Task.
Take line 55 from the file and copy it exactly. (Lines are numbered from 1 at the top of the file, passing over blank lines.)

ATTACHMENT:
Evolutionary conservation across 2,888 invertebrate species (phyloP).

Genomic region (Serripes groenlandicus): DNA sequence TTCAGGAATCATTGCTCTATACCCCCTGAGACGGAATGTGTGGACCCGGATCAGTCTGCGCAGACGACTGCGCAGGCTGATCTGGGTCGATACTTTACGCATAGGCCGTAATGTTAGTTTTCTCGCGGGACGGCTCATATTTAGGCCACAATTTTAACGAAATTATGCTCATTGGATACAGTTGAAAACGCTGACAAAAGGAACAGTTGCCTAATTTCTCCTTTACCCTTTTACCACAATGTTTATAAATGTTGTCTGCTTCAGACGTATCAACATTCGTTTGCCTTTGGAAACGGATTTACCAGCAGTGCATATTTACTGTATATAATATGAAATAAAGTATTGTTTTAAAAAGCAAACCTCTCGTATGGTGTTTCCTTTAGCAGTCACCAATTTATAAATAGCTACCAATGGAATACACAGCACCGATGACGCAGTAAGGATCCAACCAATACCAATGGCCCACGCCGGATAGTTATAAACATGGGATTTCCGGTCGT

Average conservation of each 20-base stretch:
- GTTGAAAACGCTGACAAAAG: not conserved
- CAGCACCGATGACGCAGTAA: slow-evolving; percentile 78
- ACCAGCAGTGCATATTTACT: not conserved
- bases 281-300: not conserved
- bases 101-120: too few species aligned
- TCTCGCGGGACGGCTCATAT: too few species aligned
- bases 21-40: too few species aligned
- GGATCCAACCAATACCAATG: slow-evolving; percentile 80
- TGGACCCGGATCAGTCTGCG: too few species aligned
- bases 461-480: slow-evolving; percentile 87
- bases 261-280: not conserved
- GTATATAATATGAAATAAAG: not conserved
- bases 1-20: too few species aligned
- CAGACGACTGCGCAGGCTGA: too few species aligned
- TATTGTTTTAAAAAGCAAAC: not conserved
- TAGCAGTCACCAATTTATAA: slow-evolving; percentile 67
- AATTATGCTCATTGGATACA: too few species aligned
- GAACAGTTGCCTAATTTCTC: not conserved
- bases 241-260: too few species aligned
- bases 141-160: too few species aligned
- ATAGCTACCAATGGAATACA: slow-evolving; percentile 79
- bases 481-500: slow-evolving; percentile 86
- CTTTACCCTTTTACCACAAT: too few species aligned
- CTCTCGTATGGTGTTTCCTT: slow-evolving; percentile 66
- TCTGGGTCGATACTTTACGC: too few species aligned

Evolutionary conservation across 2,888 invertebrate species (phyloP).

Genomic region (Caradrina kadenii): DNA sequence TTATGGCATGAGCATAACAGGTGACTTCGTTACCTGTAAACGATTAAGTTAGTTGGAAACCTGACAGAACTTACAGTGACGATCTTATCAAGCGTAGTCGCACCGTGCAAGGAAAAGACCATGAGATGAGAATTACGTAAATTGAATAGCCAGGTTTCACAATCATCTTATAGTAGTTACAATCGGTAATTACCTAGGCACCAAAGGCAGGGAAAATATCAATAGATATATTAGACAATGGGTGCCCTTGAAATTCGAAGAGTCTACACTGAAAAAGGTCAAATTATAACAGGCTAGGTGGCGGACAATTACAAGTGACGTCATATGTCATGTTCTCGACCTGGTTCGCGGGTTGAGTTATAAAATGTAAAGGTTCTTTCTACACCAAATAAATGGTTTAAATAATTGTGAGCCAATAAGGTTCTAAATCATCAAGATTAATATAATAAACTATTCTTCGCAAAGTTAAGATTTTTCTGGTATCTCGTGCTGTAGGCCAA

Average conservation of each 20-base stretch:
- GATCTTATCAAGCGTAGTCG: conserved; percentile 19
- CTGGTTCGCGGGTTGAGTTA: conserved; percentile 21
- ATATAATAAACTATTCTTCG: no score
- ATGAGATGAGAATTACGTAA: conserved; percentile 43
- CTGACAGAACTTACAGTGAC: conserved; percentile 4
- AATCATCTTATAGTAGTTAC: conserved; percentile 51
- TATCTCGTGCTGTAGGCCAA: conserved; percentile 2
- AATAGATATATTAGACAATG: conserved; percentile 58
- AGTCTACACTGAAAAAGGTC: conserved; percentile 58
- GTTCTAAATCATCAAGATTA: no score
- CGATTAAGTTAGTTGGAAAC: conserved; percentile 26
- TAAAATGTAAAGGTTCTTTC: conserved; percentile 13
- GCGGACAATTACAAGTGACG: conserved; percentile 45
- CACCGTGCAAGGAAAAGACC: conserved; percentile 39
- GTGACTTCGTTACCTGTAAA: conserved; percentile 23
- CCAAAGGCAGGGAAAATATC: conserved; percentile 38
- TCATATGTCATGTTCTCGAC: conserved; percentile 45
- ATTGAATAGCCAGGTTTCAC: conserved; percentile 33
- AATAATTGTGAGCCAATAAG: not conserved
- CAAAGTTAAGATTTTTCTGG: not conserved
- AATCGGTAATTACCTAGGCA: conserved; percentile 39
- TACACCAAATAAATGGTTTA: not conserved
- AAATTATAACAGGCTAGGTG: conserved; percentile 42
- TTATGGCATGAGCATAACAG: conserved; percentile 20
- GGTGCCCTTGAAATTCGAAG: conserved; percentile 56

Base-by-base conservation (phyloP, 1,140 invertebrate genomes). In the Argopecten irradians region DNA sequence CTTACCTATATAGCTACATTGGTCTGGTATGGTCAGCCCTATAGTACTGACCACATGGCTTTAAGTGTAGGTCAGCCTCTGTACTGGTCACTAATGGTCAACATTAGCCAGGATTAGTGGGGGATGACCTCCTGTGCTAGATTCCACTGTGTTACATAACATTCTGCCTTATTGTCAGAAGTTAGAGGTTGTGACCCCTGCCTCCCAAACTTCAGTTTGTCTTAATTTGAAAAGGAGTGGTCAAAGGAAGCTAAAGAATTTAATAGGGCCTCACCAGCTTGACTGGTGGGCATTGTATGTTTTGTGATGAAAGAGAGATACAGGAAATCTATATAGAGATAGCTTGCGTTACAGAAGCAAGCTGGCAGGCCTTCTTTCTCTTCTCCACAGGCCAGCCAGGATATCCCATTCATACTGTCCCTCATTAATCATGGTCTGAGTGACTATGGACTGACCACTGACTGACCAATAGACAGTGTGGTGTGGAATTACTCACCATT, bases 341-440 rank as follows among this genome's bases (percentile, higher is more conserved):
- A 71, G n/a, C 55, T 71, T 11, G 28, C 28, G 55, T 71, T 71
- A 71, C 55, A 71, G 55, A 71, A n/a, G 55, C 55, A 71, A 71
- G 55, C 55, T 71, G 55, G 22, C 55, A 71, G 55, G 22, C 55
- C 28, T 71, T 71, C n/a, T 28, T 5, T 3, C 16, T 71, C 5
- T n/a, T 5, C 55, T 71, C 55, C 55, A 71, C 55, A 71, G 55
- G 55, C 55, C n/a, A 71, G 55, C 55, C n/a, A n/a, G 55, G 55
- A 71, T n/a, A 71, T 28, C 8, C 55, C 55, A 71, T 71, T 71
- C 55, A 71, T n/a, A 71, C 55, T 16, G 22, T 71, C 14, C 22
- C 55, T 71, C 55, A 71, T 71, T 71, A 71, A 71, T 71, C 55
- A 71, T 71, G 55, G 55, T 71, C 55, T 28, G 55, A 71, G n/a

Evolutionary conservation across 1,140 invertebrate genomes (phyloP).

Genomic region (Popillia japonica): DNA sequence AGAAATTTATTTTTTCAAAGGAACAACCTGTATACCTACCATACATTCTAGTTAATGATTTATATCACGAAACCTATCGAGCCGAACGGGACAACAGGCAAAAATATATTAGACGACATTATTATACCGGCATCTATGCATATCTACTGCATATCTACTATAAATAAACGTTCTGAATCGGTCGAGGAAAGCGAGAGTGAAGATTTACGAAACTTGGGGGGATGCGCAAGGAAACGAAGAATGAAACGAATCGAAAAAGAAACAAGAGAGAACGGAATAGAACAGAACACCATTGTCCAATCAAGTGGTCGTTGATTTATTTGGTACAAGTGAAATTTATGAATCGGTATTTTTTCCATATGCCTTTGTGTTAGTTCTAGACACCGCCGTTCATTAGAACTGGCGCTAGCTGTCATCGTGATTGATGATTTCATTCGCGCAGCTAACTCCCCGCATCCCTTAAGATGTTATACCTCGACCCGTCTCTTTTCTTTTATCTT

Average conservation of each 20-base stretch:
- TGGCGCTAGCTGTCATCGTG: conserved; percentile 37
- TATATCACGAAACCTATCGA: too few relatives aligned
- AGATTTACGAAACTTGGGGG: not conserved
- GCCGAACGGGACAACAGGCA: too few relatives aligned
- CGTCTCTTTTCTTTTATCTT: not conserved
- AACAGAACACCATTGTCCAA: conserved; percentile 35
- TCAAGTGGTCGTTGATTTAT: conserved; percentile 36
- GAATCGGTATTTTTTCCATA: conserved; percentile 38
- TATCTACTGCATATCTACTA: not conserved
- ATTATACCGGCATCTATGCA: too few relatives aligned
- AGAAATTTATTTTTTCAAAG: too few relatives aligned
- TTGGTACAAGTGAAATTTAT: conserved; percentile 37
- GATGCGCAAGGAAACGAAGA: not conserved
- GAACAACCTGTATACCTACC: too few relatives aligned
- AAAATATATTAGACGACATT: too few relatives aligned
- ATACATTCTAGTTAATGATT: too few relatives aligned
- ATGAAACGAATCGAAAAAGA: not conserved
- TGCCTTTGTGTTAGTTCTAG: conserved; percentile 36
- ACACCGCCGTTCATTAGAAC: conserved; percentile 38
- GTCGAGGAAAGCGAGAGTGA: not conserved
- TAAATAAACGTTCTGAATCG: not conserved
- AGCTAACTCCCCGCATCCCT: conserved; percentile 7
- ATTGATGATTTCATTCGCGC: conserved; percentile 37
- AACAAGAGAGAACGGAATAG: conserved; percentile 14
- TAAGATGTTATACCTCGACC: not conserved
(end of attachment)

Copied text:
- TTATGGCATGAGCATAACAG: conserved; percentile 20